You have a media Problem, every time you start the drive the more damage is done. Once it gets to a point it will fail a head, then you will be looking a $2000+ for recovery.

So quit trying to read the drive till you deside what you are going to do.

It possiable it can be recovery for 200-500 depending on how much damage has been done. Douglas will be 25-75% cheaper that the others.
January 30, 2007 11:13:56 AM

Quote:
Schwinn...

Since I can't "see" the drive in the BIOS, nor can I access it in windows, would this RStudio product be able to make an image of the data? I don't want any program files, just basically all my image files and maybe some graphics files.

Mike
No, if you can't see the drive at all, then RStudio won't be able to do anything with it.

However, if the MBR is toast, I believe RStudio can still recover data. The way I use it, it basically scans the ENTIRE drive, regardless of drive format, and creates an image of it. Once you have the image file, you can then have RStudio "interpret" what it sees, based on what you tell it (ie, tell it you have a FAT/NTFS drive, so that it doesn't "improperly detect" ext3 folders and such. Once this scan "interpretation" is done on the image, it will show you whatever directory structure it can infer, but more importantly, it can give you access to files based on their type (ie, all JPEGs, all Word Documents, etc). From those folders, you can then, see what's real, and what's not... and go from there.

If the MBR is toast, then you will still see the remaining folder structure, it's just that without the MBR you cannot know what the folder names were, so RStudio gives you a "Folder$1231" type name. You might just find all your data intact in one of these types of folders, as I often find it this way on dead drives.

Note that due to this scanning method, RStudio will also provide you with all deleted files along the way, as well... so if you look only for all JPEG files, you'll likely get a lot of internet temp-files as well. Just be aware of that. I often filter most of these out by size, since most people have digicams that take images larger than about 100k... while web-graphics are often smaller.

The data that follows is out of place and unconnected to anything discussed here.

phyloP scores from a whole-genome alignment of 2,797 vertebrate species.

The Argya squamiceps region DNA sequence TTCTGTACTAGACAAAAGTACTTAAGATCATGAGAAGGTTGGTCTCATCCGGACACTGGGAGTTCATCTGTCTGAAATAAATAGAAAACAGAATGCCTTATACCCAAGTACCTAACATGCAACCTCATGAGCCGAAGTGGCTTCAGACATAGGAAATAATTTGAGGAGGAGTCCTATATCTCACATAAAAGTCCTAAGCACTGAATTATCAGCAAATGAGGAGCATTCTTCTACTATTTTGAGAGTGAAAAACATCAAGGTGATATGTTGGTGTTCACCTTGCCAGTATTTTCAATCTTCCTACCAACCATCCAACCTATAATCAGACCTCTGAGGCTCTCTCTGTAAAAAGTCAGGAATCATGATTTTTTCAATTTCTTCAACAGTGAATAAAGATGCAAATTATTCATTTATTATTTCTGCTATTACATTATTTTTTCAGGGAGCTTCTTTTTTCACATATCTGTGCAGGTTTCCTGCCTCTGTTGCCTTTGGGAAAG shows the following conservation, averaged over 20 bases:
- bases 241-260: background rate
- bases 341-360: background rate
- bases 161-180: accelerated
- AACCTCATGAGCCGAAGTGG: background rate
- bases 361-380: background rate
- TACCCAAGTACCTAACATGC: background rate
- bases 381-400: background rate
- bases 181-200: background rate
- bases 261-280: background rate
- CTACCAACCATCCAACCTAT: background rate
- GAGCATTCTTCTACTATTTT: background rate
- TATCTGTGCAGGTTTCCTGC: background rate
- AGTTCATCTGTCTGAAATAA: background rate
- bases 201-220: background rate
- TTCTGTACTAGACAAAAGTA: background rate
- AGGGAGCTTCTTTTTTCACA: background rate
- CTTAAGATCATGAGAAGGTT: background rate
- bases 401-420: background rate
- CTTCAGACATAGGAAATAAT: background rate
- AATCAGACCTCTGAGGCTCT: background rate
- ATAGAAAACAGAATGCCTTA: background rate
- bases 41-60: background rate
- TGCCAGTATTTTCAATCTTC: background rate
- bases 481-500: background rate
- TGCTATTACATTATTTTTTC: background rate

February 1, 2007 5:23:42 AM

R studio sounds kinda like dd_rescue/ddrescue/dd. Knoppix LiveCD comes with ddrescue (not sure why they don't include dd_rescue) so you can try that instead of paying for R Studio and/or Spinrite though you'll have to quickly read up on some guides to figure out what to do command line wise (if you aren't used to nix commands.) There are also some tools available on the Ultimate Boot CD that you might want to try. I highly recommend having copies of both UBCD and Knoppix around somewhere for everyone That being said, Spinrite does offer a 30 day money back guarantee so you can recover that money spent.

For data recovery services, it's quite hard to choose one since it's hard to say the quality and the like - not too many reviews out there on that type of stuff. There are some larger known ones and some hard drive manufacturers do offer recovery services as well (such as Seagate.)

Back to the first post, if you aren't concerned with the data -that- much, you are better off buying a new drive rather than trying to get that one working even if it is from ebay on the cheap.
February 1, 2007 11:57:08 AM

The only issue I see with ddrescue is that it only recovers the data from the drive... if the drive is particularly messed up, then what? RStudio provides a "scan" for the image which can then interpret the data, and recover actual files.

Sure, ddrescue can be used to recover good files one by one, but with RStudio, you can usually get some sort of tree structure information as well, so you can pull out your My Documents folder (even if it's not called "My Documents" anymore, due to corruption) and get all your different file types in one shot. Of course, you can also recover all the *.doc or whatever as well... ddrescue doesn't appear to provide this "next step" of the recovery?
February 1, 2007 12:26:32 PM

Kudo's to you.

The first thing I would have done is exactly what you ended up doing, replacing the controller board. It sounds like one of three things may have happened.

1.) You found a controller board with a different revision that the one you were swapping with.

2.) Physical damage was done to the platters.

3.) Your MBR just got corrupt when the drive died.

I'm heavily leaning towards the latter.

If this is the case its an easy fix. There is plenty of applications out there that can repair the MBR or even wipe it dry.

Since I'm posting at work, I dont have access to my software and I can not remember the name of the software on my disk with all my disaster recovery crap on it.

If the problem is what I think is the most likely... its an easy fix once you know what your doing. If I had a nickle every time I've had to recover stuff off hard drives... well... I'd have enough money for lunch =)

Let me know how you make out.
!